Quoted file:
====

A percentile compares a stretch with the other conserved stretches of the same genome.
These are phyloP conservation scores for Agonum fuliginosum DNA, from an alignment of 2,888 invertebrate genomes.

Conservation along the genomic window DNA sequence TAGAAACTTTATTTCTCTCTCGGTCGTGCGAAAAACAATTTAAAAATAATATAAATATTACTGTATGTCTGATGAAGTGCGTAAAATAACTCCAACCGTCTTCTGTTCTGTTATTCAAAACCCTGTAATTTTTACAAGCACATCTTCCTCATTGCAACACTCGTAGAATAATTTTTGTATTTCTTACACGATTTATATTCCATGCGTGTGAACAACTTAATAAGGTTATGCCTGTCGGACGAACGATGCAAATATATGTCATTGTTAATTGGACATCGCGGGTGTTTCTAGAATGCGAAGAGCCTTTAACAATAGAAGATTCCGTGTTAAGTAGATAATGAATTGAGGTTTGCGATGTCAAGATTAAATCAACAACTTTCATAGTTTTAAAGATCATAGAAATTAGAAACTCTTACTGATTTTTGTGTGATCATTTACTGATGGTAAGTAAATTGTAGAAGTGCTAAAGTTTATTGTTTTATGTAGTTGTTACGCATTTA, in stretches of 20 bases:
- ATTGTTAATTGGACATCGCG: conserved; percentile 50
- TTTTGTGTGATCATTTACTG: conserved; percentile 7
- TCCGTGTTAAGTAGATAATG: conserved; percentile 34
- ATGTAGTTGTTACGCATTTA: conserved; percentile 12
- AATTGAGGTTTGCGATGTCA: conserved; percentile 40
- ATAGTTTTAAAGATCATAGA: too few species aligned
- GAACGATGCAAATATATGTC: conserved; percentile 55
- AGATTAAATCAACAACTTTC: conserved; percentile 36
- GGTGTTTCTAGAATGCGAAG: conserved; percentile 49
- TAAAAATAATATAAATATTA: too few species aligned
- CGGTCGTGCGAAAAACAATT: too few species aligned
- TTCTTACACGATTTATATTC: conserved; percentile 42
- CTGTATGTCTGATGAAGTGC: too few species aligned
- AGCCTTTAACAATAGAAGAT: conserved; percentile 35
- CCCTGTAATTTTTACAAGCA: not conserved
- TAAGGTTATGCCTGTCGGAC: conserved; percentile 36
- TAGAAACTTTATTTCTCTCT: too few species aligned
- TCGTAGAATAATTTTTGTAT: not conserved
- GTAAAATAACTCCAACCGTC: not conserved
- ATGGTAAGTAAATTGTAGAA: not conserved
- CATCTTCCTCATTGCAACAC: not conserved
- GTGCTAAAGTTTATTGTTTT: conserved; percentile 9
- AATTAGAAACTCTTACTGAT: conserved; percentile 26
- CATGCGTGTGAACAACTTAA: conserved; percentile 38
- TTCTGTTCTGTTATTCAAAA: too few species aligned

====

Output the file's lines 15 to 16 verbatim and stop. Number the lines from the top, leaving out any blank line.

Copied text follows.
- TTCTTACACGATTTATATTC: conserved; percentile 42
- CTGTATGTCTGATGAAGTGC: too few species aligned